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Taking a Bite Out of Rhetoric
Keeping a tenuous hold on diplomacy when a Model U.N. session gets too close to the Real Thing.

The Washington Post Magazine
March 24, 2002

As the secretary general of a recent Model United Nations conference involving high school students from the Washington area, Lindsey Phillips was concerned. In a post-September 11 world, she worried, it might be difficult for the students to stay "in topic and in character" if they were free to debate any issue of the day. So Phillips, one of the American University students who organized the Model U.N. conference, set a boundary for the event: Keep discussion on current events to a minimum.

Paul Ries, a senior at Richard Montgomery High School in Rockville, had other ideas, though. A session of the Security Council was in full swing. The topic was the "killing" in China of a Vatican ambassador and the "abduction" by the Chinese of a CNN camera crew. The U.S. delegate (a spot-on performance by Ries's classmate, 17-year-old Michael Ellis) was hectoring the Chinese representative about international law, political freedom and a laundry list of shortcomings. Then it was Ries's turn. Playing a Cuban delegate, Ries struck at what he called U.S. hypocrisy. His ammunition? U.S. treatment of Taliban prisoners.

In character and cranking up the rhetoric, Ries called the Americans a bunch of "imperialist pigs," and blasted the United States for its interrogation of the captured Taliban being held at Guantanamo Bay Naval Base. His comments weren't really related to the ongoing debate; the broadside was just an excuse to flail the Americans (not that this ever really happens at the U.N.).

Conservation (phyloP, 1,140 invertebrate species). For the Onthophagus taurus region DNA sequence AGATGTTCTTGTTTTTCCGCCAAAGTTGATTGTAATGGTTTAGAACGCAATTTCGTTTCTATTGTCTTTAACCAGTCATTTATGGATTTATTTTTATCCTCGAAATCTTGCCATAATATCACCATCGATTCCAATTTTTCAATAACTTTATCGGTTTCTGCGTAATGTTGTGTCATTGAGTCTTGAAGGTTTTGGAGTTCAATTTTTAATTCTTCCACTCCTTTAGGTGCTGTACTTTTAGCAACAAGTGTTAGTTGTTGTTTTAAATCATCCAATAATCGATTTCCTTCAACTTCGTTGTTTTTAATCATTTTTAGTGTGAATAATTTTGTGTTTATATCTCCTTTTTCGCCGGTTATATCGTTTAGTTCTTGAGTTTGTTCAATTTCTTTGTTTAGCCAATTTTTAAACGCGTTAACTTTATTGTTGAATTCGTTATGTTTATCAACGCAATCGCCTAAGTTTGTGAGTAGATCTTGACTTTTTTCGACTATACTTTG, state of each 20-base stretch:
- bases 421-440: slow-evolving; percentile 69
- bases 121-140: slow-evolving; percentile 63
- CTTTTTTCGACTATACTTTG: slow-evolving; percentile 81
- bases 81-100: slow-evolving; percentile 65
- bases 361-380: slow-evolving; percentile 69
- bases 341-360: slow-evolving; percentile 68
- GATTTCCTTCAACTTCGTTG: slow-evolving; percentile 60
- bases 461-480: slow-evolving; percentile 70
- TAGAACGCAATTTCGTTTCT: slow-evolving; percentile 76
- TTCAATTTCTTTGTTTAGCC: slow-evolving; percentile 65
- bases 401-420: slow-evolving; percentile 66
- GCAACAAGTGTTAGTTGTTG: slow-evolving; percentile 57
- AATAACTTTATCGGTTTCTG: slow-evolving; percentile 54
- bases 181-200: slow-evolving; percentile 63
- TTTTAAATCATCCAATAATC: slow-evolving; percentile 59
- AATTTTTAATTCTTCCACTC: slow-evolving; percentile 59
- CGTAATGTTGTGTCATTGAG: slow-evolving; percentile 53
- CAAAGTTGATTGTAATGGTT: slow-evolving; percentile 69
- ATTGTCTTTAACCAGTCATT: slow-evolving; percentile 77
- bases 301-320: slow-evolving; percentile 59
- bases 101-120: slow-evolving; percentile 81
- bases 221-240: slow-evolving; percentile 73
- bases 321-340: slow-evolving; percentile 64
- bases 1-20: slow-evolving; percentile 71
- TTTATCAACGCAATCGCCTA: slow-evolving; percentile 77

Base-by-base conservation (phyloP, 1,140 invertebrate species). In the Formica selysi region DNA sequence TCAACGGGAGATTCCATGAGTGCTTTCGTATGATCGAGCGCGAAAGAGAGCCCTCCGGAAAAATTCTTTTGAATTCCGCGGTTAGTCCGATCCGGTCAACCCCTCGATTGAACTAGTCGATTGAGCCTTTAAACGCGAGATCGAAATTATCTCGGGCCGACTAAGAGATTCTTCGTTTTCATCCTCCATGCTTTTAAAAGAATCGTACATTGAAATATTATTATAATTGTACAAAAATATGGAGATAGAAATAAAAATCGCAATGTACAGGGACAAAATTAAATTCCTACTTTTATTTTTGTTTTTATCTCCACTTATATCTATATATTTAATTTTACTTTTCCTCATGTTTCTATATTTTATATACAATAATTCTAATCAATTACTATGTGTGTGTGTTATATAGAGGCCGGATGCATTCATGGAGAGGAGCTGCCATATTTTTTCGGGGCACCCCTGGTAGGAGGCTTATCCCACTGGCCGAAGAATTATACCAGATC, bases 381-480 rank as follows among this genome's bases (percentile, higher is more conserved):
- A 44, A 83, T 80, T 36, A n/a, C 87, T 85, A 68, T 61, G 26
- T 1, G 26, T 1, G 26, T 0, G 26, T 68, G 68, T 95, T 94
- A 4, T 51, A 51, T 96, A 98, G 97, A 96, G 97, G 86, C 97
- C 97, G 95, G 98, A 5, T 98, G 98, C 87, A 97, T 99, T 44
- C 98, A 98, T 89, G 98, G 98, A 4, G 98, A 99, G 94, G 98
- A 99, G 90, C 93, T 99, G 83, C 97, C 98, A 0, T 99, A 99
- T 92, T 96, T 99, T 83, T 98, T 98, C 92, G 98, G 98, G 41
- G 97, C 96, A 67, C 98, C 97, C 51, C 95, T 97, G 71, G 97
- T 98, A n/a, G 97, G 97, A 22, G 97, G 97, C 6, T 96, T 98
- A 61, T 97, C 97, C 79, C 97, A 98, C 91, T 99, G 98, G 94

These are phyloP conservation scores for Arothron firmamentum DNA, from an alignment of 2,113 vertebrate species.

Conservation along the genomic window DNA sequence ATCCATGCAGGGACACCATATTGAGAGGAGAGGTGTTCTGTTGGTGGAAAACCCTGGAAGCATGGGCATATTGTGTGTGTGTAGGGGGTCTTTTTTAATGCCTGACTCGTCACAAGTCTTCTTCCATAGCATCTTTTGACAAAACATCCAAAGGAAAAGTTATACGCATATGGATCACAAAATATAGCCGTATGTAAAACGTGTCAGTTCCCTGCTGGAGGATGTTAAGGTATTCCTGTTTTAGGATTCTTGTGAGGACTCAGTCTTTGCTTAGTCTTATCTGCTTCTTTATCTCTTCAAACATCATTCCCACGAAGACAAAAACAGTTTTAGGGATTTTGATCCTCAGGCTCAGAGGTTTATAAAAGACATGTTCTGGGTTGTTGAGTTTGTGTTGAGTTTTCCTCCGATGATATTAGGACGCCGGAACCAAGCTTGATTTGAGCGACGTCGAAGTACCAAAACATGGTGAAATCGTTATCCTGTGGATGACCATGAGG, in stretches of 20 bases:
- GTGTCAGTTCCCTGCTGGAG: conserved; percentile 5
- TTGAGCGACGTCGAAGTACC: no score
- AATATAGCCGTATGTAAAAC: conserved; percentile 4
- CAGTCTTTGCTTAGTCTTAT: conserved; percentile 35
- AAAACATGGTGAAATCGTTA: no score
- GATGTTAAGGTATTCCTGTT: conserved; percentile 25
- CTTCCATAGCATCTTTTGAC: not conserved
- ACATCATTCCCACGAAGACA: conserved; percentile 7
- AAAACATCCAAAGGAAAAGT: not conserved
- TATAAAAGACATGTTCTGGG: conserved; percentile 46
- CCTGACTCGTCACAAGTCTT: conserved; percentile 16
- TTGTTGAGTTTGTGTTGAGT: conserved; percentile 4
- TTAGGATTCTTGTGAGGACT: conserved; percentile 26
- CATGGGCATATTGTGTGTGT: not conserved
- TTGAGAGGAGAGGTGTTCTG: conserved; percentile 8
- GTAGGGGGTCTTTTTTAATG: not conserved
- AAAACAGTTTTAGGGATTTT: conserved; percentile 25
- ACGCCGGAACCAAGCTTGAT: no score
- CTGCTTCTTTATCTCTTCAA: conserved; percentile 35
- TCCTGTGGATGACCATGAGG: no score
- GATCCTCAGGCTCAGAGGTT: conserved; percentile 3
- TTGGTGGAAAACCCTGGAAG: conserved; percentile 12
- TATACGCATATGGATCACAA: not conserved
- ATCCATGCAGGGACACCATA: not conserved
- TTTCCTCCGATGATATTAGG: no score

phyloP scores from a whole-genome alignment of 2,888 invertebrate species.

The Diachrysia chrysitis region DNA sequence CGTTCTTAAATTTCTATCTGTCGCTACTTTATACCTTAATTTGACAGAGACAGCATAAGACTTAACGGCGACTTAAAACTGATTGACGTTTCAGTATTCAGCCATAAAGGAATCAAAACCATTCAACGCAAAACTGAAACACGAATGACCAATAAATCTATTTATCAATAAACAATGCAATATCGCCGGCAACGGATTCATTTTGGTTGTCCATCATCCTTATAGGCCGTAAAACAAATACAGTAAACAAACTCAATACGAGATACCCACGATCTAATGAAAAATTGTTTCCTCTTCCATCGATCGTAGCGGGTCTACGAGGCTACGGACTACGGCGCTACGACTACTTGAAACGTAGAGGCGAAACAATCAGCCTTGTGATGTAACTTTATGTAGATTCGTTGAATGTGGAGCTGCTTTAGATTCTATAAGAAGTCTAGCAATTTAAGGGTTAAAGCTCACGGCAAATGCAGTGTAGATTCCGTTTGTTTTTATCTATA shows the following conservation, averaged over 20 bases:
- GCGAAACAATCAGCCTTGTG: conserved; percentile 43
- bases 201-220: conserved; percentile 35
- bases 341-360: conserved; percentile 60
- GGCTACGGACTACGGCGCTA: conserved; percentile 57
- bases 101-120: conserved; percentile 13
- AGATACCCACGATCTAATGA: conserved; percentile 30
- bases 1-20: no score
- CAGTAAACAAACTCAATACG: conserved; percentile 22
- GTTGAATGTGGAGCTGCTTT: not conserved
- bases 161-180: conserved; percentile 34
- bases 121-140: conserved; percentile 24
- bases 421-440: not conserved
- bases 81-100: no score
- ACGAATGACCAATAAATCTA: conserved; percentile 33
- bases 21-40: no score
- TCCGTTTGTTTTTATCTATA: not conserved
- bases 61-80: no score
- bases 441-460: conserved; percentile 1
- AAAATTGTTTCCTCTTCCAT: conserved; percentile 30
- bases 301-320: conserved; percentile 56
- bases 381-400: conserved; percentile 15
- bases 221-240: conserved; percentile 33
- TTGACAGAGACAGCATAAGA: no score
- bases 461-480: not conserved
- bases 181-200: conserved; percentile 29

The chairman banged the gavel: "May I ask you to keep your comments relevant to the topics at hand?" said Scott Stern, the AU sophomore overseeing the proceedings. "Passions could get inflamed" if the students talk too much about the war, Stern later told a reporter. The idea for the conference was to "be kind of tasteful" when the war came up, Stern explained.

Both Ries and Ellis seemed disappointed by the gag rule. But rules are rules. So Ries broached a different subject. "As a point of inquiry," he asked the chair, "when is lunch?"

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